The city of Astana is the place where the Eurasian Economic Union was born last year. This year around ten thousand politicians, economists and experts from around the world gathered in Kazakhstan’s capital to discuss the state and the prospects of Eurasian integration.
A key topic at the Astana Economic Forum was what did the countries gain and lose by joining the EEU. This week Kyrgyzstan became the latest Central Asian country to join the bloc. It was a difficult decision as many Kyrgyz people make a living re-selling cheap Chinese merchandise, and now customs duties will rise significantly, but there are other ways of making up the shortfall.
“This style of buying and selling is becoming a thing of the past, now it’s time for (some real) industrial integration. The advantages of EEU membership for our citizens who work abroad is that they will immediately get the official status, which means that they will not need a work permit. The second advantage is that there’ll be an integration and cooperation between enterprises in mining industry, energy sector etc,” explained Zhirgalbek Sagynbaev, President of the Industrialists and Entrepreneurs Union, Kyrgyz Republic.
The new economic alliance has a combined population of 180 million and a total GDP of almost four trillion euros. It has the potential to attract foreign investors. However, it appears too early to assess the volume of new investments.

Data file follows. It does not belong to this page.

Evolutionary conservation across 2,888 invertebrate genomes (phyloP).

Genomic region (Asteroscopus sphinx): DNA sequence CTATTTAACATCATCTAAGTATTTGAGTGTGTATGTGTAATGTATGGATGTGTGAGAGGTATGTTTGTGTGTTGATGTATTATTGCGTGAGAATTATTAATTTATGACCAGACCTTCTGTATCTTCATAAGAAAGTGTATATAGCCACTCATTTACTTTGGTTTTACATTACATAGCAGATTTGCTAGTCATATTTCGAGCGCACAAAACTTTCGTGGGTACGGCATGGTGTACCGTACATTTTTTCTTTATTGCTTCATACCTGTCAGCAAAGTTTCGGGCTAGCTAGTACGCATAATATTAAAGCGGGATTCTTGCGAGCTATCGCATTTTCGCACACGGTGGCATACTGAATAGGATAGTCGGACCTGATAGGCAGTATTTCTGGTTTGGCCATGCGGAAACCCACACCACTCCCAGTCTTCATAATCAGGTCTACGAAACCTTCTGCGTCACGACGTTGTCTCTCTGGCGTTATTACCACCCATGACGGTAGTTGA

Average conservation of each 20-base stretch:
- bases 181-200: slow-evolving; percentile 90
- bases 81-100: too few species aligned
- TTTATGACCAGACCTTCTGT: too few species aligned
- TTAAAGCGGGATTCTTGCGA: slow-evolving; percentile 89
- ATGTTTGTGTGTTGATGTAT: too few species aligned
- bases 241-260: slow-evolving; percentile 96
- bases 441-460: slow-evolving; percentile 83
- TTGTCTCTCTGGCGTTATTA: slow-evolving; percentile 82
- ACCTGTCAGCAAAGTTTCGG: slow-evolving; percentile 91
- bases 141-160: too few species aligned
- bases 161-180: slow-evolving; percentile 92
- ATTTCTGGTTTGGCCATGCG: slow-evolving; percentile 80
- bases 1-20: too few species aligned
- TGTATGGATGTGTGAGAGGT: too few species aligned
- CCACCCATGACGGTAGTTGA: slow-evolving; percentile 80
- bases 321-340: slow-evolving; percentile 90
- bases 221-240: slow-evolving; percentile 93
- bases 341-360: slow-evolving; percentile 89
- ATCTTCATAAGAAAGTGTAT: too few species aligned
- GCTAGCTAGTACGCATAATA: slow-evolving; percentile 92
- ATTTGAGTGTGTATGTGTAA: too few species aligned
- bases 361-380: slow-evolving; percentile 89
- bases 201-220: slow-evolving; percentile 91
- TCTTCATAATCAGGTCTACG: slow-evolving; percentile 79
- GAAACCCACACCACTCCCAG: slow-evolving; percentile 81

“The creation of a single market and the free movement of goods has already been provided. When can the results be assessed? In one year’s time, not earlier. Six months is not enough to notice significant growth in investment flow or in trade volume. Especially considering the fact that the creation of the Eurasian Economic Union coincided with a tough crisis,” remarked Timur Suleimenov, Minister of EEC Economy and Financial Policy.
The EEU’s launch coincided with tough economic times in Russia. Western sanctions imposed on Moscow over Russia’s annexation of Ukraine’s Crimea region, had a negative impact on member-states’ economies. Russia and Kazakhstan’s revenue is heavily dependent on oil, so the slump in prices slowed down Kazakhstan’s growth. Also, the rapid devaluation of the ruble meant Russian goods decreased in value and began to squeeze out the goods produced in other Union countries, particularly in Kazakhstan.
“A lot of Kazakh producers can not compete because of the devaluation. We have asked our government to consider this situation as a threat to the national economic security, as a force majeure, without any politicisation, and to impose temporary trade restrictions,” explained Rakhim Oshakbayev, Deputy Chairman of the National Chamber of Entrepreneurs of Kazakhstan.
Despite the difficulties of the EEU’s first year and uncertain prospects of Eurasian integration, the World Bank forecasts that all the members will increase their GDP this year. And officials are leaving the doors open for Tajikistan to join the bloc.